In the United States, geotechnical engineering short courses often take place just ahead of the warmer months during which so much work takes place. This gives engineering firms and their personnel a chance to enhance skills and strategies for immediate implementation and better long-term planning for business and career growth. In early May, the short course calendar is highlighted by two two-day short course offerings in Austin, Texas:

  • Slope Stability of Containment Systems
  • Liner Integrity Survey/Assessment (LISA) Training

dipole survey, electrical leak location
While these events are co-located, they are held concurrently May 7 – 8, so an attendee may only take one. Both courses are well worth consideration for business development and for strengthening skills and offerings with key sectors, including waste management, mining, industrial processing, coal ash management, and more.


Slope Stability of Containment Systems: Understanding Issues Related to Design and Interface Friction Testing is part of TRI Environmental’s Short Course Training Week. The two-day course will be held May 7 – 8 and will be ;ed by Dr. Jeffrey Kuhn, P.E. and Dr. Ranjiv Gupta, P.E. The team instruction provides insight from the independent testing and geoenvironmental consulting and facility owner’s perspectives on a wide range of containment structures (e.g., municipal and hazardous waste landfills, coal ash surface impoundments, heap leach pads). These facilities are constructed using multiple layers of geosynthetic materials such as geomembranes, geotextiles, geonets, geocomposites, and geosynthetic clay liners (GCL). The design of a containment structure not only requires an understanding of the properties of each individual geosynthetic material but also the ability to comprehend the interaction mechanism (friction) between various geosynthetic layer interfaces. This understanding of interface friction between various geosynthetic layers becomes even more challenging as the interface governing the stability of slopes within a containment structure may change depending on if the project is in a construction phase, a waste filling phase, or being closed with a final cover system.
New Short Course: Slope Stability of Containment Systems
This course will be presented in two parts, each of which complements the other, to provide maximum benefit to the attendees. The first part will focus on slope stability of containment structures including an overview of sources of interface strength, the difference between peak and large displacement strength for design, the relation between normal stress and failure envelopes, and slope stability calculations.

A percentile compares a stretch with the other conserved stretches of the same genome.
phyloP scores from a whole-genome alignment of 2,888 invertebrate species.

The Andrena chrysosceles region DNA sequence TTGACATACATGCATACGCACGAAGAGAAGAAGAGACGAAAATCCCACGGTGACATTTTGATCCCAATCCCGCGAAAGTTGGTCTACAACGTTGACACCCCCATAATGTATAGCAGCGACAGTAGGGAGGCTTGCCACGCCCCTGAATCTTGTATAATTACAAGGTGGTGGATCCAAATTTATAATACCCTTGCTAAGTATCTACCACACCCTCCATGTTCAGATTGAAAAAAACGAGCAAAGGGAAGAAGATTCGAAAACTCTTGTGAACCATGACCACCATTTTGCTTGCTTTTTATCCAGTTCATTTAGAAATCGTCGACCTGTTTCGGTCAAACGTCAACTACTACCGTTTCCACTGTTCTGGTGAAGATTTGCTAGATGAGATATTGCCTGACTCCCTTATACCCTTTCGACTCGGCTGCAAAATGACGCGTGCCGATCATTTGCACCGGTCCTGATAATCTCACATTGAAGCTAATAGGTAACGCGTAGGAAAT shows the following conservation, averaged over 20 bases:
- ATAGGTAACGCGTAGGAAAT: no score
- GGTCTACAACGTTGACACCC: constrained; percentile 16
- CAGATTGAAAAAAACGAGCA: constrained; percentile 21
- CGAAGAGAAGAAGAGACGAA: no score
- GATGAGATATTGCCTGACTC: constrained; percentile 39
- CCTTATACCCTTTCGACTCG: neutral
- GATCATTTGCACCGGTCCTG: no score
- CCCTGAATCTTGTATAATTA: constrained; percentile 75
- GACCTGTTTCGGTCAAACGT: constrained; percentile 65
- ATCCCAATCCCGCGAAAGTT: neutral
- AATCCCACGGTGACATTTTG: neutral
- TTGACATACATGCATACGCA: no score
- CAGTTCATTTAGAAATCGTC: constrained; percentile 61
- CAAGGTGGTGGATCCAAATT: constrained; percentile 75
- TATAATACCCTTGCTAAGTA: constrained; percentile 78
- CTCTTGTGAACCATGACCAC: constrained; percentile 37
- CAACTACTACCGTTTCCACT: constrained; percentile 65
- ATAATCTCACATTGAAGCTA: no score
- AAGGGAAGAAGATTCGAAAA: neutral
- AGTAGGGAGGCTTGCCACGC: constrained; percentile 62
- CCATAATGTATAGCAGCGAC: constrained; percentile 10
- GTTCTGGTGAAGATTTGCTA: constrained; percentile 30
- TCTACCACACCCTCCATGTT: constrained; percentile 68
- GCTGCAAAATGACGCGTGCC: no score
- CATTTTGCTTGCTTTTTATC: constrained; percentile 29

The second part will provide an explanation of ASTM D5321, including detailed discussion of test parameters. Procedural implications of specimen anchorage, normal stress application, machine friction and calibration, rate of shear, and reporting mechanisms will be discussed. In addition, limitations of the ASTM D5321 test will be explored, with explanation of alternative tests including torsional shear, tilt table, and double interface shear. Special emphasis will be placed on specifying a meaningful shear test that will best serve the user’s project requirements. The forensic analysis of several slope failure case studies will be presented to help relate the material presented during the course with real-world applications.


The May 7 – 8 short course on electrical leak location (liner integrity survey) for geosynthetic-lined facilities will be led by TRI Environmental’s Director of Liner Integrity Services Abigail Gilson, P.E. and supported by Jeffrey Blum, a Senior Project Manager for Weaver Consultants Group. Blum is also a seasoned graduate of the liner integrity survey training program, so can offer first-hand knowledge of incorporating these technologies into a revenue-generating channel within an engineering firm.
Industries of interest: waste management, mining, water resource conservation, lined tanks, and more.
The Liner Integrity Survey / Assessment course will focus on leak location methodologies, design parameters, equipment options, and how to enhance or add this skill within a participant’s business. Simulation of ELL surveys is included. Participants have the option to advance to a Level 2 ELIS certification through TRI Environmental. The exam for that follows the conclusion of the professional development on May 8.
RELATED: Maximizing Electrical Leak Location Effectiveness with Covered Geomembranes
The multi-part certification process has been designed for survey performers. Graduates of this program:

  • Understand the basis of geo-electrical leak testing
  • Select the most appropriate LISA methodology under a variety of site circumstances
  • Are able to perform each LISA method
  • Know how to generate LISA reports
  • Have on-going access to the resources of TRI as they begin to perform surveys for clients